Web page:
The Case for Electing Conservative Leadership in Fairbanks

The terms “partisan” and “non-partisan” are being thrown around a lot lately. Let’s talk about what it really means and other tactics that progressives use. The local government bodies are called non-partisan because, when an election is held, they do not have party affiliation listed on the ballot next to each candidate. Local governments save a lot of money this way because they don’t need to have a primary election.

Non-partisan doesn’t mean that the candidates don’t have a party or, as some like to imply the phrase means, that they are “neutral” and unbiased and always clearly in the center. This is actually not true of any candidate, as all have their principles and beliefs, and, in fact, that is what the voters are really voting on in a representative republic. The idea is that the candidates communicate what they believe and the principles that guide their political decisions, usually on some specific relevant issues, so that the voters can determine if they will handle their duties as they would like them to. It’s pretty important for it to work this way since you don’t usually know ahead of time what issues they will be voting on, so it lets you know what to expect.

What we usually see here locally are the conservatives, like myself, letting people know that they are standing on conservative principles like limited government, the protection of property rights, and keeping government from making mandates on issues where decisions should be made by the individuals, families or churches. The progressives, on the other hand, seem to use the term non-partisan to hide their principles, probably because they know that their agendas of constantly increasing taxes, frequently restricting property rights, and their love of government mandates don’t play well in a conservative area like ours.

Another example of deceptive phraseology is when someone says they support the tax cap. The tax cap is important because it prevents a spike in government growth in a particular year. It’s not designed to protect against the constant increase in taxation that we’ve seen in Fairbanks, where the records show the budget increasing more than the cost of living almost every year. You need to listen to all that the candidates say to really see what their plans are. If they only talk of all the good things we can have, without mentioning the cost, then watch out; a large tax increase is headed your way. Another way you can really see what people stand for is to look at their donor lists. By and large, conservatives get money from conservatives, and progressives get money from progressives.

Finally, the last bastion of the progressives is to lie. This is usually done by supporters instead of the candidates themselves. Just a few days ago a progressive extremist unleashed a set of lies upon the conservative candidates. His really big whopper is saying that Critical Race Theory isn’t being taught in Fairbanks schools. In relation to me, he accused me of scrubbing my Facebook page, which never happened. I do have privacy settings and have definitely blocked extremists like him as he has been obsessed with me on social media for many years now. I’ll answer his attacks on the conservative preacher in a letter to the editor after the election, as I really hate seeing others slandered.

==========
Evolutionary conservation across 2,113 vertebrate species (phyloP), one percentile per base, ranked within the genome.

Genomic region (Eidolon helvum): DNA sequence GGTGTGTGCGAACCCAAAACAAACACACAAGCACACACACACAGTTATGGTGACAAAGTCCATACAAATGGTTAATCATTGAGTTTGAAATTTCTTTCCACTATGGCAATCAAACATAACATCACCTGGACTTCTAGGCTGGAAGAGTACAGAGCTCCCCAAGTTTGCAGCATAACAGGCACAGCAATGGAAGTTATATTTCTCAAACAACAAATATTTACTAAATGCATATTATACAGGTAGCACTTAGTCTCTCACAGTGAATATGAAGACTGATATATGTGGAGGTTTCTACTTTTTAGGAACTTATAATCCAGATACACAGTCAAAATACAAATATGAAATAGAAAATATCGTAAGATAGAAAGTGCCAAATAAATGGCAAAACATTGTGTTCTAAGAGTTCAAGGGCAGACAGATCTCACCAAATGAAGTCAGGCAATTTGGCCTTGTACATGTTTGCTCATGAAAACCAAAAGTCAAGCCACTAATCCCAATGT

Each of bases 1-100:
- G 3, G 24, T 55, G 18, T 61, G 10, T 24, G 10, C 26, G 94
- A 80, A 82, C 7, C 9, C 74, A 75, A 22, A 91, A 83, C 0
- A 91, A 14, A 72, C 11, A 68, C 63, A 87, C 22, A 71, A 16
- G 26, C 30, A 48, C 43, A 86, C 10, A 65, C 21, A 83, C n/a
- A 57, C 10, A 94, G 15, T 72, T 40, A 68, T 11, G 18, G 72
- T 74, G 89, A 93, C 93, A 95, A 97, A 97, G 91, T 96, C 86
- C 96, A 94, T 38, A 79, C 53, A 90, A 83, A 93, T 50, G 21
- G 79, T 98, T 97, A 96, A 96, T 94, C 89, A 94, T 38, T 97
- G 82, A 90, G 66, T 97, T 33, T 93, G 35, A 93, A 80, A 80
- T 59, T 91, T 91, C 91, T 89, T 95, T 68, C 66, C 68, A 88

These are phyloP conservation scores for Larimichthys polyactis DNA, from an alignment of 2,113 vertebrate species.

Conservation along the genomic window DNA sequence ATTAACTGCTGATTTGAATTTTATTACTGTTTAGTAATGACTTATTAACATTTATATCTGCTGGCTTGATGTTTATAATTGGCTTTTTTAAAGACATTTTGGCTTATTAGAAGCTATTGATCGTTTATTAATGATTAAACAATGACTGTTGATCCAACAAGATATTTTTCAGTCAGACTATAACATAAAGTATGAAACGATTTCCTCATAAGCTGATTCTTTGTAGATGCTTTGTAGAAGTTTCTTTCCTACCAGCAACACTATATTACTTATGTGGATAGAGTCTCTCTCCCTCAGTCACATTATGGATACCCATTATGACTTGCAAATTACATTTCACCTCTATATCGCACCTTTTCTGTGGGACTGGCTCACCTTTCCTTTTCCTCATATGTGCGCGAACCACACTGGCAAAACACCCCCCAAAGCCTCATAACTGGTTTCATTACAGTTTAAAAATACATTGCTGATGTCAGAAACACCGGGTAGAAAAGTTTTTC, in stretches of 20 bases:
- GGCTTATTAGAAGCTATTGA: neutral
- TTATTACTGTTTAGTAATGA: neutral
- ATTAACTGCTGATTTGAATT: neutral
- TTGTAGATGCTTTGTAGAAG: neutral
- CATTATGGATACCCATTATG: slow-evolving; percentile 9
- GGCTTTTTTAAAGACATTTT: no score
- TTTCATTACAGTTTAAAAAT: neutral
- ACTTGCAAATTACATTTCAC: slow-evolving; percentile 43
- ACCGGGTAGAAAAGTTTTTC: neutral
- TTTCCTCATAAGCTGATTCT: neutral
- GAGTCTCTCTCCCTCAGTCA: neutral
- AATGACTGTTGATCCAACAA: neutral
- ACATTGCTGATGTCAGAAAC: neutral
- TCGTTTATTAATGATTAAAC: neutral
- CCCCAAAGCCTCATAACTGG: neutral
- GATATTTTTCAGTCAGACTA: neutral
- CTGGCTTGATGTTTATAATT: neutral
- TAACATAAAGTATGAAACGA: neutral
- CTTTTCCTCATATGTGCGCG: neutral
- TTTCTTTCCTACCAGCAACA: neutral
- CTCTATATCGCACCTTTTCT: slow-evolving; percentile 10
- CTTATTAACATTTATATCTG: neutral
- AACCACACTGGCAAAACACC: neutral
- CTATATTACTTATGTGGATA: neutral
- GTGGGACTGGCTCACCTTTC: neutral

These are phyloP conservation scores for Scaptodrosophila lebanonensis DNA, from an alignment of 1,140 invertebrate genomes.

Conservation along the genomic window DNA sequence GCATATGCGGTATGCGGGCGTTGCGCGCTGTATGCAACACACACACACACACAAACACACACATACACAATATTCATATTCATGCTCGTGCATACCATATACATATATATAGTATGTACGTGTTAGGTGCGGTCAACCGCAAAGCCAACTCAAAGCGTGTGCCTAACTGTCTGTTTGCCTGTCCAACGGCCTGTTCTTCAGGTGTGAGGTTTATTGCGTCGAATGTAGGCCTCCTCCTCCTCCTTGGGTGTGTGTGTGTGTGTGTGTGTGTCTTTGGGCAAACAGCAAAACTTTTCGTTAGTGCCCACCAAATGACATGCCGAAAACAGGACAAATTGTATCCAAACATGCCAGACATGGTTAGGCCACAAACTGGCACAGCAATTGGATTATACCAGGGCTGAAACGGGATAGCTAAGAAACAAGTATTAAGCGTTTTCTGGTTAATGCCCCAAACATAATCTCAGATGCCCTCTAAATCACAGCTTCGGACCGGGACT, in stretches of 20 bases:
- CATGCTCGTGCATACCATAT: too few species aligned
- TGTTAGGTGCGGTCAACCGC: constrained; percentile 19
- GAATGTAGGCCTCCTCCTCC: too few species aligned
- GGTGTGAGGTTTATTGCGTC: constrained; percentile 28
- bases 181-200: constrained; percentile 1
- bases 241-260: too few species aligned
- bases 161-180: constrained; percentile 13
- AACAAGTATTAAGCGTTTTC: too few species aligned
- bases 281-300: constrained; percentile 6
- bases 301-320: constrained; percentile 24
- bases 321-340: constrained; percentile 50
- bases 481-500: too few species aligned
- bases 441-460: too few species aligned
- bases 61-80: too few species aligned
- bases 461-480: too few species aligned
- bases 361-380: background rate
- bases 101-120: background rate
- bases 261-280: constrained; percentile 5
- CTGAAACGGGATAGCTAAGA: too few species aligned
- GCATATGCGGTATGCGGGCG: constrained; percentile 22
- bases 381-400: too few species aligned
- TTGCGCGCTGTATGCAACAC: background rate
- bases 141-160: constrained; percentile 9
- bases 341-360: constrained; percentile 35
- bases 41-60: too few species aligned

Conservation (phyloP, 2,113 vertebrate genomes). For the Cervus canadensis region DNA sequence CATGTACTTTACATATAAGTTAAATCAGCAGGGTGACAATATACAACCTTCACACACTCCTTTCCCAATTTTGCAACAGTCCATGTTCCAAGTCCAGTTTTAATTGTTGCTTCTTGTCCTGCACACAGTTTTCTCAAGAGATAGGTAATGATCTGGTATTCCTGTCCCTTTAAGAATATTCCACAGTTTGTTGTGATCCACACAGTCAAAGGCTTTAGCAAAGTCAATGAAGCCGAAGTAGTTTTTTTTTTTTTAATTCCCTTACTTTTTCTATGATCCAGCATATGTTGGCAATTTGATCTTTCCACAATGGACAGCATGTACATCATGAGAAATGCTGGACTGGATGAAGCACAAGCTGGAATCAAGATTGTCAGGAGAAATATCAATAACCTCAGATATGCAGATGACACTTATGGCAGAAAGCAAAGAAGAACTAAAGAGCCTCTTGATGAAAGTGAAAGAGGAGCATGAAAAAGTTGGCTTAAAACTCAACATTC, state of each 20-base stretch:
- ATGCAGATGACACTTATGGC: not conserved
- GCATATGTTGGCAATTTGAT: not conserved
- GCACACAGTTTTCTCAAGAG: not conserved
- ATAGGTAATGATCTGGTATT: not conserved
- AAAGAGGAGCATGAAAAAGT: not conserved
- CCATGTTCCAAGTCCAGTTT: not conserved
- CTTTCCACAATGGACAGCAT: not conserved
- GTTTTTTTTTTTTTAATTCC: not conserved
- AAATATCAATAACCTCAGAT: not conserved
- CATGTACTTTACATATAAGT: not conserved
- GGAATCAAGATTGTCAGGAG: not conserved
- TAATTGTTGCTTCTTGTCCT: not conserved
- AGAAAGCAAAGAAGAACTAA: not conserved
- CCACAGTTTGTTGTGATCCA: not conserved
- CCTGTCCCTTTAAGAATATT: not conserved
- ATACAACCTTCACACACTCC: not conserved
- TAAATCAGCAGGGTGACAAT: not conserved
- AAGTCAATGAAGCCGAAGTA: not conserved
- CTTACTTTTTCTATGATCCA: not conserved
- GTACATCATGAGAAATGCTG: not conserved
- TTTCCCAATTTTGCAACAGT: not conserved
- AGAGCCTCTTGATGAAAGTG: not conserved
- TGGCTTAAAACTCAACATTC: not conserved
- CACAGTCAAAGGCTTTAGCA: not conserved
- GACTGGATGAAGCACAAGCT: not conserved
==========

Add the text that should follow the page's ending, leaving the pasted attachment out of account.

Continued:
One more point to think about, the other night at a forum the progressive candidates made it clear that they support the Borough making mandates about your medical decisions, one even insisting that it could use emergency powers to break all the laws against those mandates. That’s not how emergency powers work. Those powers only allow you to bypass some policies in areas that you have already been given powers; they don’t allow you to break constitutional edict, federal statute, state statute or the limited powers of our second class borough.

This year, most local races have two people with completely opposite principles on display. A small amount of research will reveal which candidates care about people (and their businesses) and their God-given rights, and which want government to grow larger and make more decisions for you. In case you have trouble finding enough out there on the candidates, I will list out the conservatives for you in the competitive races: Borough mayor: Bryce Ward or Chris Ludtke; Borough Assembly: Lance Roberts, Patricia Silva and Kevin McKinley; school board: Jeff Rentzel and Andrew Graham; Fairbanks City Council: Jerry Cleworth and Jonathan Bagwill.

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